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Equipping Line Technicians

Equipping Line Technicians

for the Lone Star State's Future Power Grid

Serving more than 100,000 students annually, Tarrant County College leadership implemented the Career Pathways model to help even more students achieve their academic dreams. Currently, TCC offers more than 70 technical programs through its five physical campuses, and yet there are more in the pipeline.

A new partnership between TCC and Oncor Electric, a regulated electric transmission and distribution service provider that serves 10 million customers across Texas, will provide a new generation of workers for the energy giant. The company operates the largest distribution and transmission system in Texas, consisting of approximately 121,000 miles of lines and more than 3.3 million meters across the state. Energy is delivered through electrical lines, solar and wind turbines reaching even the rural areas of Texas.

Oncor Electric is in the process of installing new electrical lines and repairing current infrastructure to meet the growing need for reliable electricity sparked by the region’s population boom. Overall, industry experts predict that it would cost billions to replace the current power grid, which includes power plants, transformers, power lines and poles. In order to modernize the grid and improve power delivery, Oncor is banking on TCC to create a skilled, highly trained workforce to maintain the electrical transmission lines in its service area.

“For more than 50 years, Tarrant County College has been deeply connected to the economic and social well-being of Texas,” said TCC Chancellor Eugene Giovannini.

This partnership confirms that TCC is a major regional economic generator, creating sustainable and measurable economic vitality for alumni and taxpayers.

Eugene Giovannini

Beginning this fall, students can earn an Electrical Line Technician certificate through Community & Industry Education Services (CIES) at TCC South. Workers currently in the field can upgrade skills to enhance opportunities for promotion, while new entrants can learn industry basics that will prepare them for the associate degree program.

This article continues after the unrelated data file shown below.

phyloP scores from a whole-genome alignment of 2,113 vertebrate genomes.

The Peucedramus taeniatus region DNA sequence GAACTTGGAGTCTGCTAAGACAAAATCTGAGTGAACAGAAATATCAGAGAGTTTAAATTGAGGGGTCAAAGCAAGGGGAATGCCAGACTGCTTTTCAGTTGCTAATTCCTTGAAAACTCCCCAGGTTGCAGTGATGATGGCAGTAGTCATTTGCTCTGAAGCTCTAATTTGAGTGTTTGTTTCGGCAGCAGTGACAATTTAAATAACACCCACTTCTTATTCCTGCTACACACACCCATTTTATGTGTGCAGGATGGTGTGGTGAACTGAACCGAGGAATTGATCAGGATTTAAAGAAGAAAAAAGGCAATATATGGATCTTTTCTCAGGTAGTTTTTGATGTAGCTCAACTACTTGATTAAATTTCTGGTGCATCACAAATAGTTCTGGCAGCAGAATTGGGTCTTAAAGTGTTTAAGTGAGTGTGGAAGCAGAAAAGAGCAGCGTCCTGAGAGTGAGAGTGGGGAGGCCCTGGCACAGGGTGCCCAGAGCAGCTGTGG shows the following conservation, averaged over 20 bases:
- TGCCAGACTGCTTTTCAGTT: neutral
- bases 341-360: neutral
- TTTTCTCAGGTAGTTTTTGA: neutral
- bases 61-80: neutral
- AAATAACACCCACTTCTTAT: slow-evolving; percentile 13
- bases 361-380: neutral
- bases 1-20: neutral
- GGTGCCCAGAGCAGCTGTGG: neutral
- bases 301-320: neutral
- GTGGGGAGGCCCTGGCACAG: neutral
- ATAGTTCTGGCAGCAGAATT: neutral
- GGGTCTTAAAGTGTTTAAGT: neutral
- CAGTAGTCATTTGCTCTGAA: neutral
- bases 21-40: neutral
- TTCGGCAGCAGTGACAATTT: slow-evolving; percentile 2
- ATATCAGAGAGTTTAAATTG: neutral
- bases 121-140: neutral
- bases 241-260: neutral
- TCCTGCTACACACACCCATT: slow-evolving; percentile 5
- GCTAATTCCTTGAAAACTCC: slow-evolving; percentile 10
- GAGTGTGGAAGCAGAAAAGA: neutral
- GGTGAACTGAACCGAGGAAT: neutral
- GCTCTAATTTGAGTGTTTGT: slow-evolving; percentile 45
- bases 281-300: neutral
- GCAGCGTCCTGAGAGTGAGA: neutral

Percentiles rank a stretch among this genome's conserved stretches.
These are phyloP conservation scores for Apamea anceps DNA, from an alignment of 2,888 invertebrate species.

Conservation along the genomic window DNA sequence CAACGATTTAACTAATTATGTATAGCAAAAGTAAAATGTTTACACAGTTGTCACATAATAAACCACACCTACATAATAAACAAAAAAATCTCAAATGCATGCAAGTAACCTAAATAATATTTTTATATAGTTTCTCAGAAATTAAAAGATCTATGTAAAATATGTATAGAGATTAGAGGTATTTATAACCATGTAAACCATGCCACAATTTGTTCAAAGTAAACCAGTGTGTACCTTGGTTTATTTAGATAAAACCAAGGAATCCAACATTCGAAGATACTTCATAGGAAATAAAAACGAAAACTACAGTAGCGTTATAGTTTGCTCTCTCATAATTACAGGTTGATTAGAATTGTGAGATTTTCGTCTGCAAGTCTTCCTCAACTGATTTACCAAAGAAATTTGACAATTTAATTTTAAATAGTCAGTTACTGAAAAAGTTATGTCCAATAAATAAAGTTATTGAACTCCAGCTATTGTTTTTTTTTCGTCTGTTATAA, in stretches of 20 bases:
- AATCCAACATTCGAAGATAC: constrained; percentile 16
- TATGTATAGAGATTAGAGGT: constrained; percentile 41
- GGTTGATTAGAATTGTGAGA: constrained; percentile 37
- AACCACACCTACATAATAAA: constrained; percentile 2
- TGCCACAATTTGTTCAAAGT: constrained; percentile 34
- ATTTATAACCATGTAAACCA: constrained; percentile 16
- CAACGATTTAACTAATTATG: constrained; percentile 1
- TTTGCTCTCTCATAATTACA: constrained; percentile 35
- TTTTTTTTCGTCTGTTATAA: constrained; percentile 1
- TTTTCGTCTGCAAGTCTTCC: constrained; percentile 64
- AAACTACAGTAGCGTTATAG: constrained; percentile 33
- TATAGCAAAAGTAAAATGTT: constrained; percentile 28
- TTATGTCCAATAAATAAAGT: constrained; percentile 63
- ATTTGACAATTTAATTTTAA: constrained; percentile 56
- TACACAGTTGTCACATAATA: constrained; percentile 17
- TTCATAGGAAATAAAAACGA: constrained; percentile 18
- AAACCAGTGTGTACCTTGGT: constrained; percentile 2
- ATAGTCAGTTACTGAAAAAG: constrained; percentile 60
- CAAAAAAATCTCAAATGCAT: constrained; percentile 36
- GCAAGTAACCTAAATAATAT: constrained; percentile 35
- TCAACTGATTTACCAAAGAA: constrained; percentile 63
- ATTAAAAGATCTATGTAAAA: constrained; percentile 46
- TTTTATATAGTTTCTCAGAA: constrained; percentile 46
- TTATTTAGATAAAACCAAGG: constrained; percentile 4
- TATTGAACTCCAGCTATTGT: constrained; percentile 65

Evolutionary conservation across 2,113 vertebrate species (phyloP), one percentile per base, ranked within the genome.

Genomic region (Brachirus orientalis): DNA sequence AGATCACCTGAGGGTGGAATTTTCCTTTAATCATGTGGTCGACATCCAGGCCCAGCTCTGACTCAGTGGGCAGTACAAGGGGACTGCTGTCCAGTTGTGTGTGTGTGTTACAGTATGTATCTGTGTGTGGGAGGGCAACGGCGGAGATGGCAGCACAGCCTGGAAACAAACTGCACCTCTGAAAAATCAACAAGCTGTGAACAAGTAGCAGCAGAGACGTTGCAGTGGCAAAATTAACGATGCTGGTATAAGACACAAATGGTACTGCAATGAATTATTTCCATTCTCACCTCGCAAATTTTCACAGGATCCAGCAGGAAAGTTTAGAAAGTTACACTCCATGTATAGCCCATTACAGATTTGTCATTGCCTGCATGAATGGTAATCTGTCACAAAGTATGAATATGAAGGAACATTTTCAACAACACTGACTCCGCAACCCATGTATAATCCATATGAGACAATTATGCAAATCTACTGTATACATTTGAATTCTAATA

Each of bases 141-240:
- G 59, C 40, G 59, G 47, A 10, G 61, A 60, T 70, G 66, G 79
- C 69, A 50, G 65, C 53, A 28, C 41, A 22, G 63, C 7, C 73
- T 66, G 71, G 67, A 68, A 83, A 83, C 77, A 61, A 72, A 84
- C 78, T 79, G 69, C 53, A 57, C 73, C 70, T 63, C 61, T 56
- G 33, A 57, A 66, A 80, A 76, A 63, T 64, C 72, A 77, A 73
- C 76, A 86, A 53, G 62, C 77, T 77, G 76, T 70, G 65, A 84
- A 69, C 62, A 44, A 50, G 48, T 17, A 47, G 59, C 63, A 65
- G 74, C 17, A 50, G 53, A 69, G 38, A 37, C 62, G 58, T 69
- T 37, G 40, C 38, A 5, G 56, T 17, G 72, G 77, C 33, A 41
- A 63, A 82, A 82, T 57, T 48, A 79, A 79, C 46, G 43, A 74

The Electrical Line Technician AAS degree is expected to be available in fall 2018, pending accreditation approval. Graduates will complete the program with a unique combination of applied and technical skills, as well as the ability to enter the workforce as competent skilled professionals. Each fall semester will begin with a cohort of 15 students.

Electrical line technicians are viewed as the backbone of the energy industry. TCC’s new program will prepare individuals to apply technical knowledge and skills to install, operate, maintain and repair local, long-distance and rural electric power cables and communication lines; erect and construct pole and tower lines; and, install underground lines and cables. Graduates will have the opportunity to impact Oncor’s mission of providing affordable and efficient power delivery to its growing customer base.

Oncor Electric will interview eligible students after program completion. Employment of line installers and repairers is projected to grow six percent from 2014 to 2024, according to the U.S. Bureau of Labor Statistics. Those looking to become electric power-line installers and repairers should have the best job prospects. Employment in this sector is projected to increase 11 percent from 2014 to 2024, faster than the average for all occupations. The median annual salary for electrical power-line installers and repairers was $68,010
in May 2016.

Given the growth that is taking place in Tarrant County and all of North Texas, the demand for energy will continue to increase. The population in the Dallas-Fort Worth area grew by 144,704—second only to Houston, according to the U.S. Census Bureau estimates for 2015-2016. The study shows that Tarrant County gained some 35,462 residents, bringing its population to 2,106,871 in July 2016. Things aren’t slowing down either, with more than 200 people moving to the Metroplex each day.

Both TCC and Oncor Electric expect the partnership to benefit Tarrant County in a number of ways: the knowledge to save energy, reduce the amount of energy in residential homes and improve cost savings to the residents of Tarrant County and across Texas.

According to a 2013 Department of Energy report, power grid outages have risen nearly 300 percent since records on blackouts began. Here in North Texas, extreme weather events have caused multiple blackouts, a problem electrical line technicians are responsible for troubleshooting and fixing.

Besides working in a range of weather conditions, electrical line technicians have a physically demanding job that requires lifting, climbing poles, trending the installation of underground cable, or working in overhead in overhead buckets up to 200 feet off the ground, so it’s ideal for both men and women.